Despite the marked decline in hotel bookings, amounting to 50 percent, as a result of the ongoing economic crisis and the political uncertainty, local hoteliers are warming to the idea of ecological tourism, which raises the quality of the Greek tourism product, while the drop in cruise bookings appears to be much more limited.
In the face of the ills that the problems of the economy have brought on tourism, there now appears to be avid interest among hoteliers to be inducted in the Green Key program, which monitors the standards of sustainable tourism and promotes ecotourism.
According to the Hellenic Society for the Protection of Nature, which is responsible for implementing the program on a national level, so far, 103 hotels in Greece have been awarded the Green Key. Program coordinator Dionysia Papadopoulou said the number of hotels that joined the program in 2011 rose by 70 percent compared to the previous year, while dozens have applied for the Green Key this year and are awaiting evaluation.
While the cruise market is showing signs of worry as it heads into peak season — mainly due to the drop in bookings by Greeks — it is proving to be more durable than other sectors thanks to overseas traffic.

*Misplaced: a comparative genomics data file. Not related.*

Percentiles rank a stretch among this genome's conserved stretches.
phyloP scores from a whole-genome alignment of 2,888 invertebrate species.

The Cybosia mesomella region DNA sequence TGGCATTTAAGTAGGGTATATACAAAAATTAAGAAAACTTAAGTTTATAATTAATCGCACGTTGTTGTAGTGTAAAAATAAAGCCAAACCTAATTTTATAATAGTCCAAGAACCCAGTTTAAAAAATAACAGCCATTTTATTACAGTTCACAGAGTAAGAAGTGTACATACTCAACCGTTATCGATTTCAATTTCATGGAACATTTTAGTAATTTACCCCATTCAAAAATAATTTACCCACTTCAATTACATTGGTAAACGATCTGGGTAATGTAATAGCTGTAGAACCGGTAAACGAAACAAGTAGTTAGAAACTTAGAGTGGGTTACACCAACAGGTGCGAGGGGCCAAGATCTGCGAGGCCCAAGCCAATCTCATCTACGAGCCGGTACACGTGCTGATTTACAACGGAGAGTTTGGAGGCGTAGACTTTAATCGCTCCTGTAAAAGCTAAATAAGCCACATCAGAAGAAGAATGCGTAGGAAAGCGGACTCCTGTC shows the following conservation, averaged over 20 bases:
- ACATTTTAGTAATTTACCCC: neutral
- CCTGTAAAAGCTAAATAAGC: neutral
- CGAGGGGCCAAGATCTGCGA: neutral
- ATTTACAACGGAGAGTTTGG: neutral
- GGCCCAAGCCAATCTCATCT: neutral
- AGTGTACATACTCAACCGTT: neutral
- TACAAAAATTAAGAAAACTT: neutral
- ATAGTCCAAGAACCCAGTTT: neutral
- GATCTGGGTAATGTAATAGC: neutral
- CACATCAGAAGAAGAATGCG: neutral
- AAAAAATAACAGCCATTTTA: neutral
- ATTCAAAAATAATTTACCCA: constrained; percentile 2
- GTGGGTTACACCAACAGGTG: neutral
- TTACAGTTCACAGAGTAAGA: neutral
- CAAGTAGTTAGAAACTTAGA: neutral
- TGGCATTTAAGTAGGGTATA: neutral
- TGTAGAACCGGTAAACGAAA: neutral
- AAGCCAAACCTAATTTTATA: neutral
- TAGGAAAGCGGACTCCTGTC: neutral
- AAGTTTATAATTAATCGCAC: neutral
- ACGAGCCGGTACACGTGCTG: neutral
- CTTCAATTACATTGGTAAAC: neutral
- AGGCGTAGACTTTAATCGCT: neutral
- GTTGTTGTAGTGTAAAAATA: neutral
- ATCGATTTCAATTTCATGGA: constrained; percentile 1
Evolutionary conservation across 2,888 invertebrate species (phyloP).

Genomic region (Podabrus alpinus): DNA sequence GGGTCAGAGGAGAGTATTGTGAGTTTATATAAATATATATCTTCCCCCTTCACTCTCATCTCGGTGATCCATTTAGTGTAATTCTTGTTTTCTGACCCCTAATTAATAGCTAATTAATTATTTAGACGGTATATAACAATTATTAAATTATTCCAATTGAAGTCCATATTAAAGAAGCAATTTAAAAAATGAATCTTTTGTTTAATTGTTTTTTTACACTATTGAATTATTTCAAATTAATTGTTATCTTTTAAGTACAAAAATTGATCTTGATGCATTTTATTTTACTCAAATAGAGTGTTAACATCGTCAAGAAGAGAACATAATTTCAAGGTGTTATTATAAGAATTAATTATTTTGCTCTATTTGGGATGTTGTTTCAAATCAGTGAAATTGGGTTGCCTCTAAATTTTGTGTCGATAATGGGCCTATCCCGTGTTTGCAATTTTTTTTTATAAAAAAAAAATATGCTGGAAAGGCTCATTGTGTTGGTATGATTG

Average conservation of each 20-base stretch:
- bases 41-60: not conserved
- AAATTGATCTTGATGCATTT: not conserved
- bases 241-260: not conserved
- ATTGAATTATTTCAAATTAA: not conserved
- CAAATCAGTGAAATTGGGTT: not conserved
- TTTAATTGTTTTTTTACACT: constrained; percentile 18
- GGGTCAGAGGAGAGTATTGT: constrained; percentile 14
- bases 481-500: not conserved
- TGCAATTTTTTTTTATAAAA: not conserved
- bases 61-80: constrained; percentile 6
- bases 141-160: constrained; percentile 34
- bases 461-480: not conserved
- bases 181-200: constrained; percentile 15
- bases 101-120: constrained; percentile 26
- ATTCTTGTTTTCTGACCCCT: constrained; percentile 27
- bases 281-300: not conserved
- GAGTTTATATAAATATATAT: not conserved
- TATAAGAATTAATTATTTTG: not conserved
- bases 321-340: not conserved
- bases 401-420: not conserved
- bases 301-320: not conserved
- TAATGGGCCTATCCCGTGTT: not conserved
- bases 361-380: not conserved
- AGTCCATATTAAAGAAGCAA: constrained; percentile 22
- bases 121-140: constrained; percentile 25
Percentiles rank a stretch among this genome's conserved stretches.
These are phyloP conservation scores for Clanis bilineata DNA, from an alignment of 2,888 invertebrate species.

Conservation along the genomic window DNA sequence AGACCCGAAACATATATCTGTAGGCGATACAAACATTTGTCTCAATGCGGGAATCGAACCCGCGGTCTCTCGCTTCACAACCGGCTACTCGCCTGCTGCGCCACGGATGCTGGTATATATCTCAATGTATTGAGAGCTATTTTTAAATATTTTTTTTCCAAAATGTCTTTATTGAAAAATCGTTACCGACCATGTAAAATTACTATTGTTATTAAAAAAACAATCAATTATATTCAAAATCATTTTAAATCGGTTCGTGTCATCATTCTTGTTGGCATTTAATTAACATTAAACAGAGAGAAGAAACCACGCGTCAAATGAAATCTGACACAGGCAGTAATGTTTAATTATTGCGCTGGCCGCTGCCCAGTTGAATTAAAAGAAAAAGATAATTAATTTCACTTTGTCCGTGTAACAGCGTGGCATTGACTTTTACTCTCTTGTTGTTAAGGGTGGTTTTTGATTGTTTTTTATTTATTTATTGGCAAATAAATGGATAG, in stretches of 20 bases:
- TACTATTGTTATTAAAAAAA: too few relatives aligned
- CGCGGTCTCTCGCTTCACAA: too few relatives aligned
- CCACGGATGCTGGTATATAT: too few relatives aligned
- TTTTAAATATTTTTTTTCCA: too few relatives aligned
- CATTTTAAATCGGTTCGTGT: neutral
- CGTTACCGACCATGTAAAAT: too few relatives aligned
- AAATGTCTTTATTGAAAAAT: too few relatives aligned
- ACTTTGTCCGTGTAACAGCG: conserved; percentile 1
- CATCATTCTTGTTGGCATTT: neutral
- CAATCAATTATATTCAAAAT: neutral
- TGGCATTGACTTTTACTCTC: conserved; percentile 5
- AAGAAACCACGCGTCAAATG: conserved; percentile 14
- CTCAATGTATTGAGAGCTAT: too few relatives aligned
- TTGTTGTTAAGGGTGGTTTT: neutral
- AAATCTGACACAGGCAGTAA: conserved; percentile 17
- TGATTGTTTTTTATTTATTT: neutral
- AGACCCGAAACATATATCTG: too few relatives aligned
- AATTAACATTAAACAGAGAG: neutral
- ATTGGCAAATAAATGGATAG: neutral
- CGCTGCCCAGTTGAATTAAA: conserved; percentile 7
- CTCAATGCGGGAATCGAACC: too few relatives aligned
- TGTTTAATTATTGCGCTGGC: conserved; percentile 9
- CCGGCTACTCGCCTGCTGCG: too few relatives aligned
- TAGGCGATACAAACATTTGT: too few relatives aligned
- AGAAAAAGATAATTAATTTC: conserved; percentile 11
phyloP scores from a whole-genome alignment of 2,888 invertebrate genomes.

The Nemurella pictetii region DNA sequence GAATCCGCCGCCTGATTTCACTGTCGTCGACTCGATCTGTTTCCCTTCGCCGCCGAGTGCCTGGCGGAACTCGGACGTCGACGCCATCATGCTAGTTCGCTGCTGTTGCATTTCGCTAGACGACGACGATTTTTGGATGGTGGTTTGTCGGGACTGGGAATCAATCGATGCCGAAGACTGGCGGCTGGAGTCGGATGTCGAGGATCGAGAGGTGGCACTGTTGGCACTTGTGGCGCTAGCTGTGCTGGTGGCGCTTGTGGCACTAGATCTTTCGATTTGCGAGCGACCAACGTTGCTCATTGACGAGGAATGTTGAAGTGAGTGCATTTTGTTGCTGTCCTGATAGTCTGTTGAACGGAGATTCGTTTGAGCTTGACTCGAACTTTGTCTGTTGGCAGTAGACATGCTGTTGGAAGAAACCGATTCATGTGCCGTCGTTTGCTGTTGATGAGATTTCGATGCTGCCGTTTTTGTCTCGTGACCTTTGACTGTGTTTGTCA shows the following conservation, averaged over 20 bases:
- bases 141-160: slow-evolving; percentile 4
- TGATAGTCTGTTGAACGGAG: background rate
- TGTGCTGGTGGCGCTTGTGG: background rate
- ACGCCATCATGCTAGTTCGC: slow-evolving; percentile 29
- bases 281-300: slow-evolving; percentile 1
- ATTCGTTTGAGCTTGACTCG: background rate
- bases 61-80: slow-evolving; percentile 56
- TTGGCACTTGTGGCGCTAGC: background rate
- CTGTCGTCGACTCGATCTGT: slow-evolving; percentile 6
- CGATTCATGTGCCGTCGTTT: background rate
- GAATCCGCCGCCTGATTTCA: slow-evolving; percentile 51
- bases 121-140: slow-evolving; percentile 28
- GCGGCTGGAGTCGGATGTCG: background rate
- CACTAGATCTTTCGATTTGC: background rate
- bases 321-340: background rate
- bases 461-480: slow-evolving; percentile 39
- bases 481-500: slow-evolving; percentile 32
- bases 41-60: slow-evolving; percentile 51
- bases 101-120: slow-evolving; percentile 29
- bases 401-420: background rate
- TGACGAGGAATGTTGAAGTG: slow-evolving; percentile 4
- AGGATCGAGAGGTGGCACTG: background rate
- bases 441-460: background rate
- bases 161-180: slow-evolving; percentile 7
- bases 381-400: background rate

According to Andreas Stylianopoulos, a board member of the Association of Greek Tourist Enterprises (SETE) and vice president of the Passenger Shipping Association (SEEN), bookings from abroad for Greek cruises have only seen a slight decline. Stylianopoulos attributes the drop to the current negative view of Greece as a holiday destination and to political instability.
At the same time, the number of bookings by Greeks for cruises abroad has declined by about 20 percent on an annual basis, according to Stylianopoulos.